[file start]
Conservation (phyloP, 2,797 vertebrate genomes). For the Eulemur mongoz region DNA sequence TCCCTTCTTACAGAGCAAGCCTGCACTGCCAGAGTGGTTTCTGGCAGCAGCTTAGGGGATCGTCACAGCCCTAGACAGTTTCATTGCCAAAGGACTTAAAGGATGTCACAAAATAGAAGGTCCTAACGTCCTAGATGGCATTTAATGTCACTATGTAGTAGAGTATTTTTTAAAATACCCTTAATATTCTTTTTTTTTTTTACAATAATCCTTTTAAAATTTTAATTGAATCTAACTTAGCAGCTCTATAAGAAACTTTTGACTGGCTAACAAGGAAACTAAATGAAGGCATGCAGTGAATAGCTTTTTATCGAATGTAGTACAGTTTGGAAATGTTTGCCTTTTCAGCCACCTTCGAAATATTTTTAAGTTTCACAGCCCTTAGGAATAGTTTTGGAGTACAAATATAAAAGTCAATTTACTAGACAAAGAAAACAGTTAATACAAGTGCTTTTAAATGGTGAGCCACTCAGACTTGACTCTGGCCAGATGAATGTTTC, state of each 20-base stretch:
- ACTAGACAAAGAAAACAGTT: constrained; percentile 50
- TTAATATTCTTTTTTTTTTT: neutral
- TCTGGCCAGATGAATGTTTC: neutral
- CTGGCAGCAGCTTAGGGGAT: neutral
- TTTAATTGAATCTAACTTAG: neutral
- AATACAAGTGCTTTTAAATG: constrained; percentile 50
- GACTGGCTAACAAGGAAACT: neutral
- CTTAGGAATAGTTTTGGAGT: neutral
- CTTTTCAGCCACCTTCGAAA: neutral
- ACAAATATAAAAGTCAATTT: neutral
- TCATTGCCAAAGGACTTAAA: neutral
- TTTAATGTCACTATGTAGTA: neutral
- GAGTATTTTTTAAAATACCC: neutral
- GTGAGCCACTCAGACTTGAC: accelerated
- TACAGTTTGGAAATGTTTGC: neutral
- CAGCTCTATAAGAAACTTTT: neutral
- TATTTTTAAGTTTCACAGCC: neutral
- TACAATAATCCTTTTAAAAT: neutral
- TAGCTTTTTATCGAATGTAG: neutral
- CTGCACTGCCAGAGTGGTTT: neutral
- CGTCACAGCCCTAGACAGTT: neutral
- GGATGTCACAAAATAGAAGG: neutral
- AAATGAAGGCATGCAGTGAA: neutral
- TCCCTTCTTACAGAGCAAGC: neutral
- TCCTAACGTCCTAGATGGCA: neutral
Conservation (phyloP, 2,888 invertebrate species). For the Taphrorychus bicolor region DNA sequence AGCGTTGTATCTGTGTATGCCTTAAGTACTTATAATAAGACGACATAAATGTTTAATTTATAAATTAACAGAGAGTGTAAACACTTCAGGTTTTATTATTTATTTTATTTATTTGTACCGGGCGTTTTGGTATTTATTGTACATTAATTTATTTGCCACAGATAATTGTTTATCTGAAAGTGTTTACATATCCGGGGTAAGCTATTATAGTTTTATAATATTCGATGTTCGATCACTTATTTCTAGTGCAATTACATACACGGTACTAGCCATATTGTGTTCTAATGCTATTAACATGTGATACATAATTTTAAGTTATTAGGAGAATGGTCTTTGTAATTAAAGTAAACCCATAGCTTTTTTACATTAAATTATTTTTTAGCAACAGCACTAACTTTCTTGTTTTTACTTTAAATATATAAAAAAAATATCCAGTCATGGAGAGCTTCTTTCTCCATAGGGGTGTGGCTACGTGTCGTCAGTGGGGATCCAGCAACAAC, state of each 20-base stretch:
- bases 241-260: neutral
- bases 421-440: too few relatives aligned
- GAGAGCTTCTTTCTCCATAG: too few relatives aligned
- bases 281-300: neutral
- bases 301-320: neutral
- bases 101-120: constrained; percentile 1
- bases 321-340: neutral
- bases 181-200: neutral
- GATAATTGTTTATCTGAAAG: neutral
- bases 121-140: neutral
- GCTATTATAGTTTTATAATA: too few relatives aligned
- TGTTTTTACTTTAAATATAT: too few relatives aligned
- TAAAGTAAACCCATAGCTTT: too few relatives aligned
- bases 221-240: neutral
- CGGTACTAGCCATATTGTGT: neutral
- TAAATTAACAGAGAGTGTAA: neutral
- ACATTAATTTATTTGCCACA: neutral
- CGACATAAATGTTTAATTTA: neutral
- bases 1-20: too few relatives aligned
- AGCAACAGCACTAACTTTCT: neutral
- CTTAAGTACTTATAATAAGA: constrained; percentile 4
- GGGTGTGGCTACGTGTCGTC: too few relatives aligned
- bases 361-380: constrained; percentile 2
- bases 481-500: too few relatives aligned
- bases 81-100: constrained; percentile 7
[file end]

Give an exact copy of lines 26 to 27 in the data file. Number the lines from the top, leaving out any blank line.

- TCCTAACGTCCTAGATGGCA: neutral
Conservation (phyloP, 2,888 invertebrate species). For the Taphrorychus bicolor region DNA sequence AGCGTTGTATCTGTGTATGCCTTAAGTACTTATAATAAGACGACATAAATGTTTAATTTATAAATTAACAGAGAGTGTAAACACTTCAGGTTTTATTATTTATTTTATTTATTTGTACCGGGCGTTTTGGTATTTATTGTACATTAATTTATTTGCCACAGATAATTGTTTATCTGAAAGTGTTTACATATCCGGGGTAAGCTATTATAGTTTTATAATATTCGATGTTCGATCACTTATTTCTAGTGCAATTACATACACGGTACTAGCCATATTGTGTTCTAATGCTATTAACATGTGATACATAATTTTAAGTTATTAGGAGAATGGTCTTTGTAATTAAAGTAAACCCATAGCTTTTTTACATTAAATTATTTTTTAGCAACAGCACTAACTTTCTTGTTTTTACTTTAAATATATAAAAAAAATATCCAGTCATGGAGAGCTTCTTTCTCCATAGGGGTGTGGCTACGTGTCGTCAGTGGGGATCCAGCAACAAC, state of each 20-base stretch: